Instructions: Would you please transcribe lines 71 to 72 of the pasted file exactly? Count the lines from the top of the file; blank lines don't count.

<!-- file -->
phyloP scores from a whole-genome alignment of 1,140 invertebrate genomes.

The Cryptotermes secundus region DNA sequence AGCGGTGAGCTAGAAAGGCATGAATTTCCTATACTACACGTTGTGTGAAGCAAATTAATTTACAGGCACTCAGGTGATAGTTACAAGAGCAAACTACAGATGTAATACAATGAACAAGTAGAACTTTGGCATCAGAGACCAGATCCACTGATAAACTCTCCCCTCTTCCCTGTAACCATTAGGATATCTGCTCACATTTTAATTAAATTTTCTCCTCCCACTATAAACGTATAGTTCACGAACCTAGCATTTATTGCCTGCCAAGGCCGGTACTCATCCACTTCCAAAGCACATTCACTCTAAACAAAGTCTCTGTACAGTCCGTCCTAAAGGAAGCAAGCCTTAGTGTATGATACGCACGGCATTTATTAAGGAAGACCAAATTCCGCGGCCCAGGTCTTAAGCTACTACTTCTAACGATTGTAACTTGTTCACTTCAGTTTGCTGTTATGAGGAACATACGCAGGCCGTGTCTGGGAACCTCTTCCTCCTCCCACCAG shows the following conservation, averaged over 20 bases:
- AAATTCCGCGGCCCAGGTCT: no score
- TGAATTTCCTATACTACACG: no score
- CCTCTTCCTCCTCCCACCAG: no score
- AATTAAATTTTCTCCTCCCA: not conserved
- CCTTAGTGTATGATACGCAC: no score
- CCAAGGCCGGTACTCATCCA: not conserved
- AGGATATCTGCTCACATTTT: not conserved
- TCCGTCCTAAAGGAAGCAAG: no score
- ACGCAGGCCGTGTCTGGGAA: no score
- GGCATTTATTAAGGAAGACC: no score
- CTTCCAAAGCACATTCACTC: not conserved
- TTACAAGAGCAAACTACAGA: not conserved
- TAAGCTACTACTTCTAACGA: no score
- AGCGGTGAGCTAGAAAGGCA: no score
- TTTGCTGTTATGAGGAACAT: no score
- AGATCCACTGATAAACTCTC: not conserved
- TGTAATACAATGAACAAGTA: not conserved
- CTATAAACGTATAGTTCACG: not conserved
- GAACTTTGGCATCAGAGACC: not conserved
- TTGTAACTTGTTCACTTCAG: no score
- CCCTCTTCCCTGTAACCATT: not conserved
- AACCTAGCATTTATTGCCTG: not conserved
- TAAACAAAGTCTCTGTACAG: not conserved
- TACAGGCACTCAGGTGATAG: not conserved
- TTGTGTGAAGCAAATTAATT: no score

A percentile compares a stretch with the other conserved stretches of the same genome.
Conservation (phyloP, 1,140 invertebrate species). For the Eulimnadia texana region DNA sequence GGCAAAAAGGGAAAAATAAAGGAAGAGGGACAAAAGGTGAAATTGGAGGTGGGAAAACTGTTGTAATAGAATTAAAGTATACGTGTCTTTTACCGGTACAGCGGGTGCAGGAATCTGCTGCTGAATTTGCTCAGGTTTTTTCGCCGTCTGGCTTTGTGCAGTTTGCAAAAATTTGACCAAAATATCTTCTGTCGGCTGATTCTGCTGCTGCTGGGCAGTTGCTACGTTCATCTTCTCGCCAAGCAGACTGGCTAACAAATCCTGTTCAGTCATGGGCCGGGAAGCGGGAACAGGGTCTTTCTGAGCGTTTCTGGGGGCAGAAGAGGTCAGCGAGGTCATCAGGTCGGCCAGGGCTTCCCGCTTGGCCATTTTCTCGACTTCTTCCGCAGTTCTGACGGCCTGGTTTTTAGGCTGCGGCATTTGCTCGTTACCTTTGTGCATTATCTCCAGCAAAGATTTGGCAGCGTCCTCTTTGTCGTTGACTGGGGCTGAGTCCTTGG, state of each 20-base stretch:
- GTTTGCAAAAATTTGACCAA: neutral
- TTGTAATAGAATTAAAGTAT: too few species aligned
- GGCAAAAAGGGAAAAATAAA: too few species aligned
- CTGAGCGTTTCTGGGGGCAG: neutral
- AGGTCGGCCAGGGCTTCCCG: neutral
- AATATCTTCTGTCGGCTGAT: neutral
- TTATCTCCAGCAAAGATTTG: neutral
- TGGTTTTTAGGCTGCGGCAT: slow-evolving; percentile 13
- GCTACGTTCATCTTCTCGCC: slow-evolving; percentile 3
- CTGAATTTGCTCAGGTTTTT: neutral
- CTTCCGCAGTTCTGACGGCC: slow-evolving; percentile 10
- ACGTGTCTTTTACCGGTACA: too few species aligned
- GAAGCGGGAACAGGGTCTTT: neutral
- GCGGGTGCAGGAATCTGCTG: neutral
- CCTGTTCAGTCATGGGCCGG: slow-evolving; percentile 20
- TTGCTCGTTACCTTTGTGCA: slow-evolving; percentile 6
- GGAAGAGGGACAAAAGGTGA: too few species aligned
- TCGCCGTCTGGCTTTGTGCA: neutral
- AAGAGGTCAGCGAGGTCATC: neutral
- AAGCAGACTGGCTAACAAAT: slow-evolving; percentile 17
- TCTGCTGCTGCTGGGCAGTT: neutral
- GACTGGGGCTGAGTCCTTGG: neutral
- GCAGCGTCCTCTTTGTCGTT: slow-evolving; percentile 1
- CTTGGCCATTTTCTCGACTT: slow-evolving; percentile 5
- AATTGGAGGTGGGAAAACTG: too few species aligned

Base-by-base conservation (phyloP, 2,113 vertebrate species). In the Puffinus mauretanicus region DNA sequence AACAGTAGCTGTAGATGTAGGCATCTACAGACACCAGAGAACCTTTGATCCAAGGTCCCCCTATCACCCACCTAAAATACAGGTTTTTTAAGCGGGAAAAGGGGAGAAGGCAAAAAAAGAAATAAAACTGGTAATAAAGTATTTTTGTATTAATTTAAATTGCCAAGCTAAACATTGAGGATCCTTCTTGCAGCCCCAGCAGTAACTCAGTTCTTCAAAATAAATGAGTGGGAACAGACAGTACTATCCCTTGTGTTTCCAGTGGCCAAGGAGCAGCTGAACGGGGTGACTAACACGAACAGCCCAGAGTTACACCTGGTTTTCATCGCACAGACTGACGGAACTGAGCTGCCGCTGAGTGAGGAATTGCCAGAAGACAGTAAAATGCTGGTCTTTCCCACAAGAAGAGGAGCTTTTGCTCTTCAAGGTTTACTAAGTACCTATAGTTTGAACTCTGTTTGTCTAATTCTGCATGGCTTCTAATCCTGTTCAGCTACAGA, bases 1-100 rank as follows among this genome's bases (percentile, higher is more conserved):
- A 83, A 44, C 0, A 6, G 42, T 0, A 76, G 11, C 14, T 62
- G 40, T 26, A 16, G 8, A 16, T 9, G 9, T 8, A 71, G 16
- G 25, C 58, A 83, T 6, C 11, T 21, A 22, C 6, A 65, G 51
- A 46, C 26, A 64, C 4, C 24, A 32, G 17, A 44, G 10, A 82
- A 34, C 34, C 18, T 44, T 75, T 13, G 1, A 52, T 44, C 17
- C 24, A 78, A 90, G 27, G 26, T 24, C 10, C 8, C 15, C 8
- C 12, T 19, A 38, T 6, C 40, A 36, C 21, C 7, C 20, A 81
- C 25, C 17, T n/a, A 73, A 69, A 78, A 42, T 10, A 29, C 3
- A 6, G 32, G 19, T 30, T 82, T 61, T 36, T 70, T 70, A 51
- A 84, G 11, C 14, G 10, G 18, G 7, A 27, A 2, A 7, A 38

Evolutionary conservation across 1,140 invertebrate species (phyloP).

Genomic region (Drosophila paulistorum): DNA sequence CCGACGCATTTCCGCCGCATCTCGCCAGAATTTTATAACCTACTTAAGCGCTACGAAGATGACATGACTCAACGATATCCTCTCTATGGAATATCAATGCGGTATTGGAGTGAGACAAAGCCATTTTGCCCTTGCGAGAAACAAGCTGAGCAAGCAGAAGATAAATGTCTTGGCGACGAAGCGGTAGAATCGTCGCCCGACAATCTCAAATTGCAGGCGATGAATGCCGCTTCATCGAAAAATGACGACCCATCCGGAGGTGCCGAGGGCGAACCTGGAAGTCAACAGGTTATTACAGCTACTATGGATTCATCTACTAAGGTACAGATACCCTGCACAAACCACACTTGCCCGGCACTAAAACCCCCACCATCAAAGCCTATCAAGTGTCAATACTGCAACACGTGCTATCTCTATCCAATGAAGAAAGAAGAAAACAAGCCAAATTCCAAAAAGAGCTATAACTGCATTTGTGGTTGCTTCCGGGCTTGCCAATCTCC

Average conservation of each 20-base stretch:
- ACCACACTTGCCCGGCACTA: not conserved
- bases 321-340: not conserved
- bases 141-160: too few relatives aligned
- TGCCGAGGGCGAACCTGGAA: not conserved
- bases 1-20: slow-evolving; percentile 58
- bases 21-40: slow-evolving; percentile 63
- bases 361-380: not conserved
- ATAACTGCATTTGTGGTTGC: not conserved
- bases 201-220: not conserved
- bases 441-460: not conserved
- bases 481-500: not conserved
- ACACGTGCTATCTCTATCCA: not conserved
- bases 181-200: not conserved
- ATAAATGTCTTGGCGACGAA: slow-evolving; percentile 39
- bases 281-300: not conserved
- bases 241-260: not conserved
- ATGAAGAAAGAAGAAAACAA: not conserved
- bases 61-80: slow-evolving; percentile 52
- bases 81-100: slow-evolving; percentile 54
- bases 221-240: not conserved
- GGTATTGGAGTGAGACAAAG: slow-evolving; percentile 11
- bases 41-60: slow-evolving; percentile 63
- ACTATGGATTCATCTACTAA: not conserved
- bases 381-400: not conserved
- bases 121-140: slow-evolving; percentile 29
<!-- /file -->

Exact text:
- bases 141-160: too few relatives aligned
- TGCCGAGGGCGAACCTGGAA: not conserved